Bearing Up

You know when you do a job...and you did such a poor job that you get to do it again?

Illustration for article titled Bearing Up
Advertisement

Only this time with new parts.

Illustration for article titled Bearing Up
Advertisement

It occurred to me whilst doing this job that I have never...ever...replaced a wheel bearing. On anything bigger than a bicycle. I watched a YouTube video weeks ago about it on a more modern Massey Ferguson tractor and thought that looks like a trailer wheel bearing. But until today, when I was using a pin punch to get the new inner race into the old hub, I realised...I’ve never done this before. How does that happen? How do I even know what I’m doing is write...right?

Flatbed trucks also make the perfect workbench and not just for fencing...#utesareuseless
Flatbed trucks also make the perfect workbench and not just for fencing...#utesareuseless
Advertisement

Experience is not just learning by doing...it’s learning by absorbing. I absorbed the fact that I failed the first time in dealing with this because I assumed that a wheel bearing should have the same hydraulic stiffness regardless of its application.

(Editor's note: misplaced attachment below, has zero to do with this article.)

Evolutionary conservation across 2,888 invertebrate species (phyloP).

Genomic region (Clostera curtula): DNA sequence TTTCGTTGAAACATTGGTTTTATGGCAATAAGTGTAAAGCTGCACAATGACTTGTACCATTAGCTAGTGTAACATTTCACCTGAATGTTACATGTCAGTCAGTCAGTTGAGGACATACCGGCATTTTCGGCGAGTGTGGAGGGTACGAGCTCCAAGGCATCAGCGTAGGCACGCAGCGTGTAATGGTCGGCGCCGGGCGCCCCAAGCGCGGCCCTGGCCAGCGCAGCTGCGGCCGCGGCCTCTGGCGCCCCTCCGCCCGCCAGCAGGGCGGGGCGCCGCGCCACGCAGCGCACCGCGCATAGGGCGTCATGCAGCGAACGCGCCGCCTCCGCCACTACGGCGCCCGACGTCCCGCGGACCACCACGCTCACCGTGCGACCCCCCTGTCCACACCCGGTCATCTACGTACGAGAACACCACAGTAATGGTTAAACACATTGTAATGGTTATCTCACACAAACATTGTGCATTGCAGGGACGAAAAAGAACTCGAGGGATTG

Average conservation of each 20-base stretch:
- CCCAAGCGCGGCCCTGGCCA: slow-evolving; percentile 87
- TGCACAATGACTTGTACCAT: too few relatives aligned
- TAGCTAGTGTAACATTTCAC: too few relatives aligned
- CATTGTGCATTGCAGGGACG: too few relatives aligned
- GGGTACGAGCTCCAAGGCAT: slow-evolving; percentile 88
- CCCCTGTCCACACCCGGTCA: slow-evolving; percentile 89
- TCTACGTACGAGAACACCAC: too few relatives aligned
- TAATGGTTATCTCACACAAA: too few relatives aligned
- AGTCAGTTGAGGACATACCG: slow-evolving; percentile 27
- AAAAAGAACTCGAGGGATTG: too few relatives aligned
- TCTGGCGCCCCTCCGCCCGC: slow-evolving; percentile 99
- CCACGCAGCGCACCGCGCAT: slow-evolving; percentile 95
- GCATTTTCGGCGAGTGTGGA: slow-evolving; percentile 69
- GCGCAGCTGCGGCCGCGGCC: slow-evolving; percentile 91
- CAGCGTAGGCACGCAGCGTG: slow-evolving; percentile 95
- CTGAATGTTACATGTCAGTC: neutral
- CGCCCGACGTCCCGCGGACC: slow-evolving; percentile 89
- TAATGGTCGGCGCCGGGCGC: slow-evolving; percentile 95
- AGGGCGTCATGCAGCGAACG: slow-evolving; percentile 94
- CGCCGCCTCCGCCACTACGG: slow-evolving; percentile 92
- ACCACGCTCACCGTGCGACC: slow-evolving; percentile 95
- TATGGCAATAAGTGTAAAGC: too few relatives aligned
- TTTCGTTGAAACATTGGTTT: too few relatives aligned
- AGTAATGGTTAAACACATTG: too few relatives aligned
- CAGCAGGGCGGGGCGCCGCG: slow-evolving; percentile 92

The last time I left this wheel bearing it had the hydraulic stiffness of a bicycle. I’ve done plenty of bicycle hubs of both cup & cone and the sealed bearing variety (the latter is far superior). But it turns out that this is not the correct measure in Tractor World...

Advertisement

When the front tyre rubs on the radius arm over the spindle carrier...the wheel bearing is truly stuffed. So this time I replaced it. The Lad supervised the removal of the concrete filled wheel (that looks heavy) and the grease filled hub (that grease looks yucky and smells like poo) but bailed when I started hitting stuff (it’s boring and you might swear).

Old hub...new race...
Old hub...new race...
Advertisement

No swearing... because hubs are greasy, heavy, messy and...in this case, easy. Two new races, two new bearings, a metric shit tonne of new grease and job’s done. Push it all back on the spindle, do up the castellated nut, fit the split pin, add more grease and install the hub cover...

Wheel spacers are not just for ricers...
Wheel spacers are not just for ricers...
Advertisement

Hydraulic stiffness reinstated...now to do the other side...and replace the tie rod ends...and...

Just as aside...the wheel bearings had been there awhile. The one’s I removed were Australian made Timken branded units. They haven’t been made here since the turn of the century...

Advertisement
Almost a heritage item...just like General Motors Holden. Just as worn out too...
Almost a heritage item...just like General Motors Holden. Just as worn out too...

 

Share This Story

Get our newsletter